Opinion

Catalysing reforms in the recruitment process

Himanshu Rai | Updated on September 10, 2020 Published on September 10, 2020

The rush to take the exam for a govt job   -  PTI

The proposal of a National Recruitment Agency to conduct a Common Eligibility Test for govt posts can be a game-changer

Employment opportunities for the youth in various state-owned and other private organisations play an important role in the development of a nation. They ensure that the energy and talent of the deserving youth are channelled productively, improving their quality of life, while the employers get a valuable talent pool.

Reforms in the present system of recruitment are overdue. There’s need for an optimal and transparent system that can ensure the right talent gets deployed through a fair process, and the gaps and potential malpractices in the system are diagnosed and treated early.

As a first step towards this, the Central government, during the Budget announcement, discussed the setting up of an independent professional organisation, the National Recruitment Agency (NRA). On August 19, the Cabinet gave approval to the proposal and committed ₹1,517.57 crore to set up the agency and bring it to its full functioning within three years.

Let’s examine the various aspects of this initiative, its features, advantages, limitations, along with the opportunities and challenges, to help understand it better.

The recruitment roller-coaster

The current system of recruitment followed by various departments of the Central government collectively forms a confusing web of processes, making the aspirants’ journey to the job a topsy-turvy ride.

Multiple examinations are usually conducted by various departments for various posts and cadres, with long multi-level processes spanning throughout the year, with a lack of coordination that sometimes leads to exams clashing with each other.

A costly affair:The prolonged recruitment procedures are taxing for the candidates, particularly those from rural areas, who have to invest effort, time, and money to reach the examination centres, which are few and far between.

Lack of transparency: Many inconsistencies and glitches are experienced in the process, like faulty reporting, miscalculation of actual vacancies, and misinformation/ambiguity regarding the rules, or even malpractices going unnoticed.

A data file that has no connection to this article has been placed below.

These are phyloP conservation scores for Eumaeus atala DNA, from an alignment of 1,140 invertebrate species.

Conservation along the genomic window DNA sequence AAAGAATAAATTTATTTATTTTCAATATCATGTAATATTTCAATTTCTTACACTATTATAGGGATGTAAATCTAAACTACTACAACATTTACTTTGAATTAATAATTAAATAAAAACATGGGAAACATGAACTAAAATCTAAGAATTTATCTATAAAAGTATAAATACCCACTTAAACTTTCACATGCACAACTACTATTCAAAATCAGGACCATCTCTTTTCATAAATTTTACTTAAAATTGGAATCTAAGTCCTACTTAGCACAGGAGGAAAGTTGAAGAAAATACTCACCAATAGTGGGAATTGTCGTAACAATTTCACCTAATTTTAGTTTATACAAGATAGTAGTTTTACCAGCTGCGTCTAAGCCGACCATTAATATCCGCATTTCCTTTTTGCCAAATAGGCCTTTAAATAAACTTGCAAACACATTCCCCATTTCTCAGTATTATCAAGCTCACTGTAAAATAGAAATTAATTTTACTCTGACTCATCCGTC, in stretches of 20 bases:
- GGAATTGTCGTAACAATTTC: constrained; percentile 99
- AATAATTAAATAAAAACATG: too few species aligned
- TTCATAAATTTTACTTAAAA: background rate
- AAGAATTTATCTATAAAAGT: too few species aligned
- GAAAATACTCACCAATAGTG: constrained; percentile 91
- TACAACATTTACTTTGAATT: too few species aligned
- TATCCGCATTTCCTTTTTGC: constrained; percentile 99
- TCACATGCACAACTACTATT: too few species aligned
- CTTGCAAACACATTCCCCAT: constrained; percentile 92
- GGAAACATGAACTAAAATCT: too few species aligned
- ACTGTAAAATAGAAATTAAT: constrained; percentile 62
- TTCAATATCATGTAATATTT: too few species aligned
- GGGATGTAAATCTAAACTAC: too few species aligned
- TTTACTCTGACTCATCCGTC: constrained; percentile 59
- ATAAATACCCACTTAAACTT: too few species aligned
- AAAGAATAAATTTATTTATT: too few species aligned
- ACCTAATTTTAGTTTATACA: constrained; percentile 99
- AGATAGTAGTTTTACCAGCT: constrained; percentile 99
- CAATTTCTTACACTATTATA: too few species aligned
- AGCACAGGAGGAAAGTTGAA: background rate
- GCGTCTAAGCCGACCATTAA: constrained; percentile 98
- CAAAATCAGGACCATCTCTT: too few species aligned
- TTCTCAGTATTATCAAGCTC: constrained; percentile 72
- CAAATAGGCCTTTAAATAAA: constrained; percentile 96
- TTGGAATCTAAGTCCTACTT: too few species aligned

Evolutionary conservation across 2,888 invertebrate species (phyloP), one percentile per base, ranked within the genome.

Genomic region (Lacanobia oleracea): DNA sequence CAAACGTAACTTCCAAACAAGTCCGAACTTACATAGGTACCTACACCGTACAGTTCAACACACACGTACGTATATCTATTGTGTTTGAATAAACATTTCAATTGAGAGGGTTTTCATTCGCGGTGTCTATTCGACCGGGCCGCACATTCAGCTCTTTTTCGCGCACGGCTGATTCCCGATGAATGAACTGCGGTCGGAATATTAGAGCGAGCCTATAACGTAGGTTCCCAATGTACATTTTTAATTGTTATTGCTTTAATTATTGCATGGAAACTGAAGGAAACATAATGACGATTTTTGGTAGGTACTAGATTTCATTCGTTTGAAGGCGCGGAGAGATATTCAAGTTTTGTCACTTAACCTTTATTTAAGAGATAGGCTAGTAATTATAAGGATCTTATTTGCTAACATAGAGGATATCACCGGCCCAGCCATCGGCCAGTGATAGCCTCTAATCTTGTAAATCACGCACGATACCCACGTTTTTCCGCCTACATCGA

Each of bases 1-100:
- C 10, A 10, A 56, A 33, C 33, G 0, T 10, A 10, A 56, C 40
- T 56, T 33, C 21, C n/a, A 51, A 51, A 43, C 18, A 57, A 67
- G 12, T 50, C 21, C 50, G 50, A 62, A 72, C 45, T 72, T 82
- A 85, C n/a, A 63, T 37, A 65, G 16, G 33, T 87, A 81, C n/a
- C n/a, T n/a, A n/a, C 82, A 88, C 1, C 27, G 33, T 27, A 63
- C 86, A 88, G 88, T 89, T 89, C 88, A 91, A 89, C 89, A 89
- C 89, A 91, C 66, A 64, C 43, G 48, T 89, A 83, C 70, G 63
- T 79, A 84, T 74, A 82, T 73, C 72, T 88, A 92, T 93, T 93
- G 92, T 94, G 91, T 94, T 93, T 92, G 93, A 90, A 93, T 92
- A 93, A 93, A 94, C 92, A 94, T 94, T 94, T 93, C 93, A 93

Delays: A few examinations take 6-8 months to finish. Many of the candidates who get rejected at advanced levels get demotivated as the time to prepare for the other posts is lost during that process.

The setting up of the NRA can be seen as well-intentioned attempt to introduce positive change, considering especiallu the salient features of the Common Eligibility Test (CET) proposed to be conducted by it.

CET will be a common preliminary exam for non-gazetted (Group B and C) posts for the Railways, public sector banks, and other departmental posts that were being conducted by RRB, IBPS and SSC, respectively, till now.

It would be an MCQ-based test, proposed to be conducted twice a year in 12 languages, which would be extended to all the 22 languages that are mentioned in the 8th Schedule of the Constitution. While two re-attempts will be allowed for a year, there is no limit on the number of times the candidate can apply afresh. Also, there will be an upper age limit, and the score will be valid for three years.

There will be different CET exams for 10th, 12th, and graduate-level applicants. And the most prominent decision is to develop test centres in 117 aspirational districts, which will enable aspirants from rural areas to take the exam from a nearby centre, thus reducing the time and the cost of travel.

The potential benefits of CET include reduced costs and efforts for both students and the recruitment agencies, a unified standard process for non-technical posts, opportunity to catalyse infrastructure development in rural areas, simplification and streamlining of the recruitment process, and reduction of issues like undue delays and backlogging of vacancies.

If CET succeeds, the NRA can come up with other specialised and competency-based assessments and cover more departments, more levels, and perhaps be used by States and the private sector too.

Overcoming obstacles

A lot of good ideas fail due to poor implementation, and thus we need a detailed roadmap that embodies the letter and spirit of the NRA. The existing system will need to be modified with resources being reallocated, and the resulting internal inconsistencies and, perhaps, opposition, will need to be handled.

Apart from shuffling existing resources, new infrastructure would have to be created for the development of the aspirational districts. This would require greater coordination with States. According to the Department of Personnel and Training, about 2.5-3 crore candidates will apply for around 15 lakh vacancies. At such a scale, optimising operations would be vital. The proposed introduction of CET by the NRA will be a potential game-changer provided it successfully manages the implementation stage.

The writer is Director, IIM Indore. Views are personal

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Published on September 10, 2020
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